Nearly a year after Russian government hackers meddled in the 2016 U.S. election, researchers at cybersecurity firm Trend Micro zeroed in on a new sign of trouble: a group of suspect websites. The sites mimicked a portal used by U.S. senators and their staffs, with easy-to-miss discrepancies. Emails to Senate users urged them to reset their passwords — an apparent attempt to steal them. Once again, hackers on the outside of the American political system were probing for a way in. “Their attack methods continue to take advantage of human nature and when you get into an election cycle the targets are very public ,” said Mark Nunnikhoven, vice president of cloud research at Trend Micro. Now the U.S. has entered a new election cycle. And the attempt to infiltrate the Senate network, linked to hackers aligned with Russia and brought to public attention in July, is a reminder of the risks, and the difficulty of assessing them.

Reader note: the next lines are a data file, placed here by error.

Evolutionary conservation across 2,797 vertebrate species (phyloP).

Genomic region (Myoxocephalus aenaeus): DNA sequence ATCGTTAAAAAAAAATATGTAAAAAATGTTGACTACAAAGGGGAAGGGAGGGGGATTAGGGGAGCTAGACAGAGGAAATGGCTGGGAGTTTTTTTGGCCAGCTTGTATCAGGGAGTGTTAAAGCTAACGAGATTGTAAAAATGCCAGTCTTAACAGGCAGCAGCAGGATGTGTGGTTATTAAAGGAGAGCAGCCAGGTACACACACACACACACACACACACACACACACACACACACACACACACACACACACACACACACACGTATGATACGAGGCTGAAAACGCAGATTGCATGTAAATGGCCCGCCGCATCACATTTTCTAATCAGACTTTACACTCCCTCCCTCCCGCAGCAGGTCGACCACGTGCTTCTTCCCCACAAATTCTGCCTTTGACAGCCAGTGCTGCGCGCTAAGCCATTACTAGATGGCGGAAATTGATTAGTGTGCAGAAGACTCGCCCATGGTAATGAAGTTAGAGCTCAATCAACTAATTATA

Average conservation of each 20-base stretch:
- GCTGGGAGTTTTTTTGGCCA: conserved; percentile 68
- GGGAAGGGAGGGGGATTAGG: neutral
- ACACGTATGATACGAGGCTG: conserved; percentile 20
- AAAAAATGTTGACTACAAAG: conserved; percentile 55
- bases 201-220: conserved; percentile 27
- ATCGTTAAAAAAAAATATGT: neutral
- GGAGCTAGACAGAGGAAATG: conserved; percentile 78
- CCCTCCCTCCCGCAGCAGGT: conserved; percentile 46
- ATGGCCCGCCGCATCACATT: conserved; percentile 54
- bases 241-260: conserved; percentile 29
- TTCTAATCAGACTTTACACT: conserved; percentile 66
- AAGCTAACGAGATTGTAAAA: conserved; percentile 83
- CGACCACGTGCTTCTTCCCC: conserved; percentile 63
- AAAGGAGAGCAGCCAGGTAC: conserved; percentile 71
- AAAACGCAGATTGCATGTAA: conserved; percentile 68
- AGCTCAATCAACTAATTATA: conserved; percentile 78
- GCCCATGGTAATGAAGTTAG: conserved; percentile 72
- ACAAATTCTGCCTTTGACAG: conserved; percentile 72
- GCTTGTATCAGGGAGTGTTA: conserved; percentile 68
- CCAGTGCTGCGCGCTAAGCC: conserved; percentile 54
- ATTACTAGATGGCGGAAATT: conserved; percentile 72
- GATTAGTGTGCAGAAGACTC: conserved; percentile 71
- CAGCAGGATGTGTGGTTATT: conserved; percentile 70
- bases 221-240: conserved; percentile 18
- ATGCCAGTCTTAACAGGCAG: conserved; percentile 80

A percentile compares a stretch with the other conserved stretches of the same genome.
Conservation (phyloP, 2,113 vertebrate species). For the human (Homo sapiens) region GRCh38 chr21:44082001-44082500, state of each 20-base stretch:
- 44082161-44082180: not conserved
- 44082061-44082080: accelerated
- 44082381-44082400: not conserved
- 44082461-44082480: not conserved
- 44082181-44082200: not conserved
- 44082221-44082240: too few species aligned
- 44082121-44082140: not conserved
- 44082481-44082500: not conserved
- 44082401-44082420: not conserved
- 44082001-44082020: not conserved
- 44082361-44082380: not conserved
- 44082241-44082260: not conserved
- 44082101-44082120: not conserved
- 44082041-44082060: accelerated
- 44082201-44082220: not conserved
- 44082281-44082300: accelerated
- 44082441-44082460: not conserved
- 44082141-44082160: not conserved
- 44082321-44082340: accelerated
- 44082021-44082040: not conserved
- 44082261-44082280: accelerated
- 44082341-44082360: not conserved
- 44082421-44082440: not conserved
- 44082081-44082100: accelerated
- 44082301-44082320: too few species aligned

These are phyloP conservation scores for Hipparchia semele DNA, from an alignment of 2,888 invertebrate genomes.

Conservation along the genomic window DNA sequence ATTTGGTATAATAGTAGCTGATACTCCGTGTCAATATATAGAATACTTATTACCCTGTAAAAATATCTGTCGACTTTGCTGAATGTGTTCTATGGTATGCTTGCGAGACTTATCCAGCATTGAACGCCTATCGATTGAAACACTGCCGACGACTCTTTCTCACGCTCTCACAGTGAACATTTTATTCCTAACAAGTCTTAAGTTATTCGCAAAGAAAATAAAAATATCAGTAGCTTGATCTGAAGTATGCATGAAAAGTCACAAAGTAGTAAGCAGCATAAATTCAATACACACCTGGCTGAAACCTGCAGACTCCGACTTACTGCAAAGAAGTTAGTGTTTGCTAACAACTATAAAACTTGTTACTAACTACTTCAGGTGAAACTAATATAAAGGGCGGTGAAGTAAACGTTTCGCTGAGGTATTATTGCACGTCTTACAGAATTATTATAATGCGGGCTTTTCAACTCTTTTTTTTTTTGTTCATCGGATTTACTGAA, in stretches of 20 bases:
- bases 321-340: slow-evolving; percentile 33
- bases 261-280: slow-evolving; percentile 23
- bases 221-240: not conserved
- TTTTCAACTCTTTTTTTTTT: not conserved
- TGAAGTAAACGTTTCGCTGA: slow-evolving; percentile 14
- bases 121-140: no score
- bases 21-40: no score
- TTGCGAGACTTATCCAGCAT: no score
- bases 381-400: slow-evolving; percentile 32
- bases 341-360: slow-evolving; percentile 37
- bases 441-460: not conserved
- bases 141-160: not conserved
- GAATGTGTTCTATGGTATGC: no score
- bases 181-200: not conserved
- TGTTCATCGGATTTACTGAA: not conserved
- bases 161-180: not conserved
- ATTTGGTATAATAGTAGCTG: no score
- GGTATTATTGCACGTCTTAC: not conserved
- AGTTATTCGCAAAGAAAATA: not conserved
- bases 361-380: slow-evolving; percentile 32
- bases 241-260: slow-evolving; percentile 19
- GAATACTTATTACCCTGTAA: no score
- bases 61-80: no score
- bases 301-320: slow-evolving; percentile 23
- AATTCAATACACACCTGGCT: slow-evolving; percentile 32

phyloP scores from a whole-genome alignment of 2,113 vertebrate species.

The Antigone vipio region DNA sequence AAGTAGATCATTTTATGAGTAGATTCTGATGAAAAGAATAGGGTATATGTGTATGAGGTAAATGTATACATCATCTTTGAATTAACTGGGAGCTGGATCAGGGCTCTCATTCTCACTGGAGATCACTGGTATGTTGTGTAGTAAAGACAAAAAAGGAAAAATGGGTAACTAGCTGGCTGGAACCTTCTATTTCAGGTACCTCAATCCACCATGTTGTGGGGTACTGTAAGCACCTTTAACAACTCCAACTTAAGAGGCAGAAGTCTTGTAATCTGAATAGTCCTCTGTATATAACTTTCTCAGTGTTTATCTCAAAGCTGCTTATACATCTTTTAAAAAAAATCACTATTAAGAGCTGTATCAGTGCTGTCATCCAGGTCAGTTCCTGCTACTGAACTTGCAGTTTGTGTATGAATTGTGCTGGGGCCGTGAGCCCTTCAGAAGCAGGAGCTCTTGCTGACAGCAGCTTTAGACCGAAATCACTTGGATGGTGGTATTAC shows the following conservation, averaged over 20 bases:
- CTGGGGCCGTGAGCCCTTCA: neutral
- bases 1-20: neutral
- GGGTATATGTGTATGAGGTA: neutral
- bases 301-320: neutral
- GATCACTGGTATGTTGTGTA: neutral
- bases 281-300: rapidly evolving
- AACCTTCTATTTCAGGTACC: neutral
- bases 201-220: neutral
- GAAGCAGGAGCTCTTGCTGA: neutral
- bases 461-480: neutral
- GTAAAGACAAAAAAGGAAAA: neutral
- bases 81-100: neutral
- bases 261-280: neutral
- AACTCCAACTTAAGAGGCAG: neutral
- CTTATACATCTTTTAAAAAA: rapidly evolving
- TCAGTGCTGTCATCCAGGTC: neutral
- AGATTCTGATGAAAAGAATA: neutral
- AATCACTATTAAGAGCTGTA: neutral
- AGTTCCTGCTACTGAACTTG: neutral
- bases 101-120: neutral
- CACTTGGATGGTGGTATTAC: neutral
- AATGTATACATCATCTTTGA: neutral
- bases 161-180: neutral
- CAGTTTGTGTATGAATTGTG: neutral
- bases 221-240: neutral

Newly reported attempts at infiltration and social media manipulation — which Moscow officially denies — point to Russia’s continued interest in meddling in U.S. politics. There is no clear evidence, experts said, of efforts by the Kremlin specifically designed to disrupt elections in November. But it wouldn’t take much to cause turmoil.
“It’s not a question of whether somebody is going to try to breach the system, to manipulate the system, to influence the system,” said Robby Mook, who managed Hillary Clinton’s presidential campaign and co-directs a Harvard University project to protect democracy from cyberattacks, in an interview earlier this year. “The question is: Are we prepared for it?”